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Tom O'Connor

Preparing for Litigation Before it Happens: eDiscovery Best Practices, Part Three

Editor’s Note: Tom O’Connor is a nationally known consultant, speaker, and writer in the field of computerized litigation support systems.  He has also been a great addition to our webinar program, participating with me on several recent webinars.  Tom has also written several terrific informational overview series for CloudNine, including eDiscovery and the GDPR: Ready or Not, Here it Comes (which we covered as a webcast), Understanding eDiscovery in Criminal Cases (which we also covered as a webcast), ALSP – Not Just Your Daddy’s LPO, Why Is TAR Like a Bag of M&M’s?, eDiscovery for the Rest of Us (which we also covered as a webcast) and Litigate or Settle? Info You Need to Make Case Decisions (which is our next scheduled webcast on August 29th).  Now, Tom has written another terrific overview regarding pre-litigation considerations titled Preparing for Litigation Before it Happens that we’re happy to share on the eDiscovery Daily blog.  Enjoy! – Doug

Tom’s overview is split into seven(!) parts, so we’ll cover each part separately.  Part one was published on Monday and part two was published on Wednesday.  Here’s the third part.

BTW, in addition to exhibiting at ILTACON in National Harbor, MD later this month in booth 936, CloudNine will also host a happy hour on Tuesday, August 21 from 4:30 to 6:30pm ET at the National Harbor’s Public House (click here to register).  Come and get to know CloudNine, your provider for LAW PreDiscovery®, Concordance® and the CloudNine™ SaaS platform!  We want to see you!

General Principles for Information Governance

Assuming a company wanted to begin an IG initiative, are there any general principles to follow? The leading organization in this area is ARMA. Originally, ARMA was the acronym for the Association of Records Managers and Administrators. Over the years, the board of directors realized that records management had become a recognized and integral part of information governance, which is key to doing business. To reflect this change, they decided to discontinue using ARMA as an acronym and adopted “ARMA International” as a general descriptor of the association.

ARMA has 7 core principles it believes are the basis for any IG strategy. These Generally Accepted Recordkeeping Principles® (Principles) constitute a generally accepted global standard that identifies the critical hallmarks and a high-level framework of good practices for information governance – defined by ARMA International as a “strategic, cross-disciplinary framework composed of standards, processes, roles, and metrics that hold organizations and individuals accountable for the proper handling of information assets. Information governance helps organizations achieve business objectives, facilitates compliance with external requirements, and minimizes risk posed by sub-standard information-handling practices. Note: Information management is an essential building block of an information governance program.”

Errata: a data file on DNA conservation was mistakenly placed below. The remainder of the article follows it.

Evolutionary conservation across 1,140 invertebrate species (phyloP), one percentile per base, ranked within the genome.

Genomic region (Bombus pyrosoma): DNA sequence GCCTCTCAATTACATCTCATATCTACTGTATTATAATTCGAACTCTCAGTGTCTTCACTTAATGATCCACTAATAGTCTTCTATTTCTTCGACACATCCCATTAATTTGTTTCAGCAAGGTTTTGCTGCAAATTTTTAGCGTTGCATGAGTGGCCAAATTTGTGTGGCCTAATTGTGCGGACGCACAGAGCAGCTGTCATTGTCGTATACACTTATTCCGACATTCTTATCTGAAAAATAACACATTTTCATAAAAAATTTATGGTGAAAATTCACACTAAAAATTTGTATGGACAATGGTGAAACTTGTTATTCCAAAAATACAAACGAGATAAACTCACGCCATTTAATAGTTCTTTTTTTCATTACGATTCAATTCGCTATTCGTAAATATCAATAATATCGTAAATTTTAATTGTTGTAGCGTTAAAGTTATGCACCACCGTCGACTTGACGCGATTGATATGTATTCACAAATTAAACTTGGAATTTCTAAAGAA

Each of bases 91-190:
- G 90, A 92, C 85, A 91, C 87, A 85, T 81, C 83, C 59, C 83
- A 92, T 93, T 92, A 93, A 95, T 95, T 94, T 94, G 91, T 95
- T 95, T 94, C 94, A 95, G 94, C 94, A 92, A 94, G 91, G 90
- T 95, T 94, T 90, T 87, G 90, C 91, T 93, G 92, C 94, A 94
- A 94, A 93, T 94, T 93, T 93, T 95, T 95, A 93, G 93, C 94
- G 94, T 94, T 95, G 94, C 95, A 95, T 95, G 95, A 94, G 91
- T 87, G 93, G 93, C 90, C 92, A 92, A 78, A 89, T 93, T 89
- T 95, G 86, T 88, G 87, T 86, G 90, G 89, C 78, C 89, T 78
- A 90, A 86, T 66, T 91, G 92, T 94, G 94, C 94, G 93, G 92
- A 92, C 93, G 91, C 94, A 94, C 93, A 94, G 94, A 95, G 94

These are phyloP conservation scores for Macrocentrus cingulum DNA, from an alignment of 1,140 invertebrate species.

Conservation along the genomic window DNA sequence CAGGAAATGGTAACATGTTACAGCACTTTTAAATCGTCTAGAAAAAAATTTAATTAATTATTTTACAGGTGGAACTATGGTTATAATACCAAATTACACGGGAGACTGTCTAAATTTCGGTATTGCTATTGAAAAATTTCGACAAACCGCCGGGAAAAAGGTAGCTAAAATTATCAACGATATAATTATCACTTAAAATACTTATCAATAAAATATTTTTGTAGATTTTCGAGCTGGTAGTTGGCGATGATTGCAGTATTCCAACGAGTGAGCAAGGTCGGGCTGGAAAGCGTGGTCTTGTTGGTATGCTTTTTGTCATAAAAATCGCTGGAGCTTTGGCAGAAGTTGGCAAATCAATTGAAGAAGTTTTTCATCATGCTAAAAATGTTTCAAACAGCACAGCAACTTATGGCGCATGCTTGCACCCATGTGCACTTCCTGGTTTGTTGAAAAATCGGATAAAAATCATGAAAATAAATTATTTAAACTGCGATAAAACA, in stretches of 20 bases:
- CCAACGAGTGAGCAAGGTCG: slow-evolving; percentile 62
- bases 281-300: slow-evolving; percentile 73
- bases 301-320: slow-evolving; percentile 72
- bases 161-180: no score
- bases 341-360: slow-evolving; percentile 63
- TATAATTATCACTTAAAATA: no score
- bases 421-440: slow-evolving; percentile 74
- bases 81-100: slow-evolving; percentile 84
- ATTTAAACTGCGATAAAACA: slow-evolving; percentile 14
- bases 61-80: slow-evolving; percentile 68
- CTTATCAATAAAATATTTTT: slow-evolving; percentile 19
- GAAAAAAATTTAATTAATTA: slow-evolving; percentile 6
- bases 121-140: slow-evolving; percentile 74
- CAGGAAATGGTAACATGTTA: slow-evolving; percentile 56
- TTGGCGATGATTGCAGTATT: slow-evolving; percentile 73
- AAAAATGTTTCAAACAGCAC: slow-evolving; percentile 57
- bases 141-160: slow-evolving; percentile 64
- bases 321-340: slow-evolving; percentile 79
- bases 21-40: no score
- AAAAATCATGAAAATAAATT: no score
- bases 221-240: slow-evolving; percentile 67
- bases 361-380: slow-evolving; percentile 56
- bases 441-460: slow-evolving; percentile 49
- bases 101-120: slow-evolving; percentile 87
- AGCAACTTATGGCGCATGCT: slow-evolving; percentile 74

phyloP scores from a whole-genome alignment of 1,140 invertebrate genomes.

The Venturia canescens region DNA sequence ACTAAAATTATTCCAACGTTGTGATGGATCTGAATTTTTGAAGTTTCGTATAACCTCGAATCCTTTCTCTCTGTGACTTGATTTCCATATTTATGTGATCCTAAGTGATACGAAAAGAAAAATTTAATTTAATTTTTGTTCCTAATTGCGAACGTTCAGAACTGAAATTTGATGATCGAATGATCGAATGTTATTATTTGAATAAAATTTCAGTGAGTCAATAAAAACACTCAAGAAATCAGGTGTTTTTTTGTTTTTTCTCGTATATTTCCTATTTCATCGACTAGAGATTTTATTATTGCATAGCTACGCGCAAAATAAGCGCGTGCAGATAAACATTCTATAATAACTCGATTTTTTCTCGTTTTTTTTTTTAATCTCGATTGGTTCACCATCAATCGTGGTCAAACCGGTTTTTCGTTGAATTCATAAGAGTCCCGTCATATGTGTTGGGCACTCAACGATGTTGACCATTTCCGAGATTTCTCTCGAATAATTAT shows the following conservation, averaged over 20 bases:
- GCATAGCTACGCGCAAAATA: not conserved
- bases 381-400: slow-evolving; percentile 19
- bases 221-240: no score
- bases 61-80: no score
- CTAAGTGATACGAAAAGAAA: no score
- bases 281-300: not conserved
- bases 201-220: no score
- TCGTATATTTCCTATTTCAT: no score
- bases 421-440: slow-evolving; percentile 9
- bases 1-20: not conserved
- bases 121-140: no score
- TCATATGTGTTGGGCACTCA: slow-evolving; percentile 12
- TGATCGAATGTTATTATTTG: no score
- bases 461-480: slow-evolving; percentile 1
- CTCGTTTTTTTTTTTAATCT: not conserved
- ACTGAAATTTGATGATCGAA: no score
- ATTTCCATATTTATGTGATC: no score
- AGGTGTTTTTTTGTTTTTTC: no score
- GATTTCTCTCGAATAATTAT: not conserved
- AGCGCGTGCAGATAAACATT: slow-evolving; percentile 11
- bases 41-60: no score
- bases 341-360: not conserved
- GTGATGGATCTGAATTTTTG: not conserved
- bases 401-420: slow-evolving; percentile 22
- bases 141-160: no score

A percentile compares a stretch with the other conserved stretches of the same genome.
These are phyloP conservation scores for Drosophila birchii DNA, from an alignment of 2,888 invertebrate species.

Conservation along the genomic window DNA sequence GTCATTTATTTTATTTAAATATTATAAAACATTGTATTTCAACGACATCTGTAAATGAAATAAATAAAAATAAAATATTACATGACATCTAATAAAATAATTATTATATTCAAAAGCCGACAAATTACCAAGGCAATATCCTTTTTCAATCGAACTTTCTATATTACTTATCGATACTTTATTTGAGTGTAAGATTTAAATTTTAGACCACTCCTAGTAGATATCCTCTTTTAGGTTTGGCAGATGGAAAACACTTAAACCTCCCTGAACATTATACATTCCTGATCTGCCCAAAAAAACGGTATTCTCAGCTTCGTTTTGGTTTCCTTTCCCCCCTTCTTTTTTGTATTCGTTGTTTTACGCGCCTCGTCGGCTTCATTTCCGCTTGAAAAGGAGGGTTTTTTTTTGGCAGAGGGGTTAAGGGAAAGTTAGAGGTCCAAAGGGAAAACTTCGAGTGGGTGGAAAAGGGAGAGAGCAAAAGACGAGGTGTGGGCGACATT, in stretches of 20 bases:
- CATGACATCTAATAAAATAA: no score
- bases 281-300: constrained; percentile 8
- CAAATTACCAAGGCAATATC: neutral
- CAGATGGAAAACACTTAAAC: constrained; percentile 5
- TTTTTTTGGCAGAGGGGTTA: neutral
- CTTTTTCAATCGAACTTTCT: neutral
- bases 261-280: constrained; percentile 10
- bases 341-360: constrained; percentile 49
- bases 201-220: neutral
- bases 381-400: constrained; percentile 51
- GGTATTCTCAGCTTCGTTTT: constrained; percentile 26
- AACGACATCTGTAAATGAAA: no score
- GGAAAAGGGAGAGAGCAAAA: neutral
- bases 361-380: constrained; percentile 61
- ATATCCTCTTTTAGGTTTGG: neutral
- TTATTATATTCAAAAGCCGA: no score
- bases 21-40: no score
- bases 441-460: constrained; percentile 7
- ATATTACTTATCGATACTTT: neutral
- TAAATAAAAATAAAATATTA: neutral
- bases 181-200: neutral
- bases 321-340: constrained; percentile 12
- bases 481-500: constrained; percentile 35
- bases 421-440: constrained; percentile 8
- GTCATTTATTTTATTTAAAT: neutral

Published by ARMA International in 2009 and updated in 2017, the Principles are grounded in practical experience and based on extensive consideration and analysis of legal doctrine and information theory. They are meant to provide organizations with a standard of conduct for governing information and guidelines by which to judge that conduct and are, in fact, all contained with the eithht HIMA principles mentioned above.

Principle of Accountability: A senior executive (or a person of comparable authority) shall oversee the information governance program and delegate responsibility for information management to appropriate individuals.

Principle of Transparency: An organization’s business processes and activities, including its information governance program, shall be documented in an open and verifiable manner, and that documentation shall be available to all personnel and appropriate, interested parties.

Principle of Integrity: An information governance program shall be constructed so the information assets generated by or managed for the organization have a reasonable guarantee of authenticity and reliability.

Principle of Protection: An information governance program shall be constructed to ensure an appropriate level of protection to information assets that are private, confidential, privileged, secret, classified, essential to business continuity, or that otherwise require protection.

Principle of Compliance: An information governance program shall be constructed to comply with applicable laws, other binding authorities, and the organization’s policies. Principle of Availability: An organization shall maintain its information assets in a manner that ensures their timely, efficient, and accurate retrieval.

Principle of Retention: An organization shall maintain its information assets for an appropriate time, taking into account its legal, regulatory, fiscal, operational, and historical requirements.

Principle of Disposition: An organization shall provide secure and appropriate disposition for information assets no longer required to be maintained, in compliance with applicable laws and the organization’s policies.

We’ll publish Part 4 – Who Uses Information Governance? – next Monday.